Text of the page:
V2's latest singing talks about invading the U.S. (V2 Records)
Amidst the hustle and hum of the current Granddaddy/Elbow/Starlight Mints tour, I caught up with Elbow to pick the collective mind of some of the band. While Elbow may not yet be a household name, their music has the ability to sink further into your subconscious and your soul than many of their British counterparts.
Elbow arrived in 1999 with their debut LP Asleep At The Back, which, according to Uncut Magazine, was the "most assured, imaginative and inventive debut of the year." From here they would go on to win a Mercury Prize as well. But alas, all of these accolades were from the other side of the ocean. The comatose American record buying public has not seemed to notice Elbow as they have not made it on American Idol or the cover of Rolling Stone, same difference. Since neither has happened, it will just have to be you and me.
I wound my way around the club to the caravan of tour buses and small entourages of roadies and was ushered on to the mobile home of the group.
Their inspired sounds made me wonder what keeps them going ... especially after hearing their new record Cast Of Thousands with its more optimistic tone than their debut album Asleep At The Back. "Seabirds inspire me... especially the albatross," states Guy Garvey, singer of the band. "You had a thing about the pelican for a while didn't you?" asks Pete Turner, bassist. Were these comments slights at my lack of musical knowledge? I didn't know, but I thought I should mention, "Well...we are very close to the coast; many a seagull travels here." Pete goes on to tell me, "It sounds cheesy as fuck but we inspire each other, you know, when it's just the five of us." With many years of playing together in differing incarnations, Pete informs me that the hardest thing is "trying not to smile, we all try not to smile...being humble amongst ourselves."
I agree that being inspired by one another is something that can keep you going during the rough times ... of which Elbow are no strangers to. But that is past. Elbow have moved on. One of the new songs on Cast Of Thousands is called "Switching Off". I have to say that it is one of the best songs I have heard in a long time. I asked the band to walk me through it. "Round at Mark's [Mark Potter, guitarist] flat, he'd come up with this beautiful pick on his acoustic guitar, I had the line 'teaching her how to whistle like a boy' ... this was the only lyric that I had. We worked out the chord progression and gave it some chorus chords. We then recorded it very traditionally, with the acoustic guitar, drums with brushes, and bass, back up piano and lots of harmonies." This is the stuff a "music journalist" loves to hear about: how the arithmetic occurred. "When we went into the studio with Ben [Hillier] we added the wind organ, the Lorenzo. Basically it had no volume control on it and in order to get it to fade and to rise you had to switch it off." Eventually, Mark conceded that the acoustic guitar had to go and the wind organ would replace it. Thus they came up with the title, "Switching Off".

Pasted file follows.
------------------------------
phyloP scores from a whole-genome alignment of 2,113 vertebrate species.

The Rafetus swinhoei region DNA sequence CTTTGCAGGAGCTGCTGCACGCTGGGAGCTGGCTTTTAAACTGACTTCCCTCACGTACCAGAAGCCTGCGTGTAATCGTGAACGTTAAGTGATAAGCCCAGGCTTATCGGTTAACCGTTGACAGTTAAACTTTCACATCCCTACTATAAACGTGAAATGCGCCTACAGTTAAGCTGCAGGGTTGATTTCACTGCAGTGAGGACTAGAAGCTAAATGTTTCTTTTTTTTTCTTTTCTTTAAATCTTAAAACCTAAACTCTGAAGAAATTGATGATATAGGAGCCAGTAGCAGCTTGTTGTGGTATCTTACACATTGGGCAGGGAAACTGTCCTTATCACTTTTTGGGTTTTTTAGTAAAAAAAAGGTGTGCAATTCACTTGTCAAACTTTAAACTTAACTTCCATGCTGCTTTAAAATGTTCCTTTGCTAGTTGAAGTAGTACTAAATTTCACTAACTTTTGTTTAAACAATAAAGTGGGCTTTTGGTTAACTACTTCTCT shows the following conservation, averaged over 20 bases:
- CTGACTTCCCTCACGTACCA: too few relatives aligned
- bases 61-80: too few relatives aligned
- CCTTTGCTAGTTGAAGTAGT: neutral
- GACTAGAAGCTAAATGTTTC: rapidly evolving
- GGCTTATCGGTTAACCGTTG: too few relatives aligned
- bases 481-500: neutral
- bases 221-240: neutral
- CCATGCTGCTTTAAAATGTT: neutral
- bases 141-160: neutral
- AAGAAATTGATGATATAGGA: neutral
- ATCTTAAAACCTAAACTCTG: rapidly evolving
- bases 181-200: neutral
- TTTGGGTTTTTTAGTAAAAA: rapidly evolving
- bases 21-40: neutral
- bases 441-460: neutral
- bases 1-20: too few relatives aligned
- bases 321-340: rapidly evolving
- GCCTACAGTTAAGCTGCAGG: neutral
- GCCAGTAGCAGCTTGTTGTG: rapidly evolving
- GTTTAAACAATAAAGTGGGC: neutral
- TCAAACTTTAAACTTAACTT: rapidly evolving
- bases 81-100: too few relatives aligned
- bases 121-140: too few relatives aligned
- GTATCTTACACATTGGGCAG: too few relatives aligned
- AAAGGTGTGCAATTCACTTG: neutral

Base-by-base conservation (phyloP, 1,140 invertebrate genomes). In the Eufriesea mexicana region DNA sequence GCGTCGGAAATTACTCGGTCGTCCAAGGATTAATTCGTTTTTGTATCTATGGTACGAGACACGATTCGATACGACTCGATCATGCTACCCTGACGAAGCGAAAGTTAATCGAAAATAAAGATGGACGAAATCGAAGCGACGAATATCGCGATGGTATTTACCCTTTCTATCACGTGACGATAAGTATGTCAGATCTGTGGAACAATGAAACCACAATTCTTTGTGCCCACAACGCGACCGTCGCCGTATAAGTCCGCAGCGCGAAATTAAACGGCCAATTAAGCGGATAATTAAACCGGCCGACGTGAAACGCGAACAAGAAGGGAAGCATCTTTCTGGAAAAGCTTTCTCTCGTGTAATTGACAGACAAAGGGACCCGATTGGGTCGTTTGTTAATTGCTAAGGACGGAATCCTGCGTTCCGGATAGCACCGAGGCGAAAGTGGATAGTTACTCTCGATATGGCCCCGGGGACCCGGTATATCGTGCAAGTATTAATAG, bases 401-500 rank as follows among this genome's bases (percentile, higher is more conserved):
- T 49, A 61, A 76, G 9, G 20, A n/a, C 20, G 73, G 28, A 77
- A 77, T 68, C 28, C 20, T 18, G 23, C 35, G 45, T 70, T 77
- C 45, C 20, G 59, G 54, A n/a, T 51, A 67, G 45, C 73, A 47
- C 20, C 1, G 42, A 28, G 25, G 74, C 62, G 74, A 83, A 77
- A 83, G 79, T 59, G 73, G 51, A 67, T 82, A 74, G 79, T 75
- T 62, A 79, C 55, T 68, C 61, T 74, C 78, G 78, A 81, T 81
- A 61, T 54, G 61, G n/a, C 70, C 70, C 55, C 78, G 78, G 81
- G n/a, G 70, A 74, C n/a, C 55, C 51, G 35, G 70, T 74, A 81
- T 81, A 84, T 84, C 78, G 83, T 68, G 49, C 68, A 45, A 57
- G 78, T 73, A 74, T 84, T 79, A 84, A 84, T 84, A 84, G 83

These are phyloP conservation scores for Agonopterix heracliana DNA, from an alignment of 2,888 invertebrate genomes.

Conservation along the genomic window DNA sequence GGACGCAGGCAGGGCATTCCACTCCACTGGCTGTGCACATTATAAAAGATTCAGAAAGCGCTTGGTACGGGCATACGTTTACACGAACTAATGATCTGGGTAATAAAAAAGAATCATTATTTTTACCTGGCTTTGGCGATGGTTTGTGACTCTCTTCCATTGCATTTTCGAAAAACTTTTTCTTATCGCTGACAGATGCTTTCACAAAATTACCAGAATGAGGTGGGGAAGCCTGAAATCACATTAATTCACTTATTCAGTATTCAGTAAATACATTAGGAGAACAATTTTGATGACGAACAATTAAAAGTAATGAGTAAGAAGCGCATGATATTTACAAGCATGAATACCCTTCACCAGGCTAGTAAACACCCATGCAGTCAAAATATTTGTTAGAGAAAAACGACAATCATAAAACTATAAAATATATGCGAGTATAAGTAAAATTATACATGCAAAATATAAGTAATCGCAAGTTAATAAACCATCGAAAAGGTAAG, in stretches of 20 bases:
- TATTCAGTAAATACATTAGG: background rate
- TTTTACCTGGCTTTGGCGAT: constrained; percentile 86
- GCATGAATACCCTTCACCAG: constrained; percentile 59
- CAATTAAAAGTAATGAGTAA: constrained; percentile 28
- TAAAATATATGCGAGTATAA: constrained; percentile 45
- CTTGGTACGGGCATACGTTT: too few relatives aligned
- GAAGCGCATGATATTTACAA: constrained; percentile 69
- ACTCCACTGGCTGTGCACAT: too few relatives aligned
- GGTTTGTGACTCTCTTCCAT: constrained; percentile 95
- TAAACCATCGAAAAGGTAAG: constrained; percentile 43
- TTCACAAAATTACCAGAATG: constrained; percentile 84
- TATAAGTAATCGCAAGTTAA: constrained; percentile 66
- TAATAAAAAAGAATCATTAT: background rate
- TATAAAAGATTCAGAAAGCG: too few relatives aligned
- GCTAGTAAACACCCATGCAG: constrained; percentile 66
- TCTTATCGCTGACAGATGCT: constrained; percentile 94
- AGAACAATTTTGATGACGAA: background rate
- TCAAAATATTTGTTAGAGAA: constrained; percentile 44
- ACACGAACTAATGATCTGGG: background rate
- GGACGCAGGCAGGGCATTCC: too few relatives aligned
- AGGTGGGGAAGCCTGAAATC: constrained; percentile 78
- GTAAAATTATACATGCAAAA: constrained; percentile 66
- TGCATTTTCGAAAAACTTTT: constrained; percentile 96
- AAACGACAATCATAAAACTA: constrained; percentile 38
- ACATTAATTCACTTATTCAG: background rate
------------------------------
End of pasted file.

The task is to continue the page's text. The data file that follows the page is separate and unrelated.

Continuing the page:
But what about the lyrics? With their dark, foreboding tones, I had mistakenly thought the song was about suicide. According to Guy, "it was triggered by a conversation that Pete and I had had years ago in this bar that we used to prop up called the Night and Day in Manchester. The idea is that if your life flashes before your eyes before you die, then you can choose your last words now and make a note. This then led to the idea of choosing your final thoughts as well. It's a double reference to someone chilling out with somebody and dying." If one track off of Cast Of Thousands is all you have time or the desire to listen to, this is the one. Hauntingly sparse sounds intermingled with lyrical imagery that softly points the way out.
This new record took some time to mold and had a shaky start. As Pete Turner recalls, "I remember before we went to Scotland we had a twenty song demo that we listened to with Nick and David (label ears) and it was like, twenty noises or other things were like really badly recorded guitar riffs. This was the best of what we had together, and just enough to get the budget for the record. They were initially very polite, but then the phone call came the next day: 'you haven't got any songs.' And we didn't." Nevertheless, a few studios later and the record would be complete. However, not until the finished sleeve work appeared did the group collectively feel that they had finished the record. Domestic release date of Cast Of Thousands is January 2004.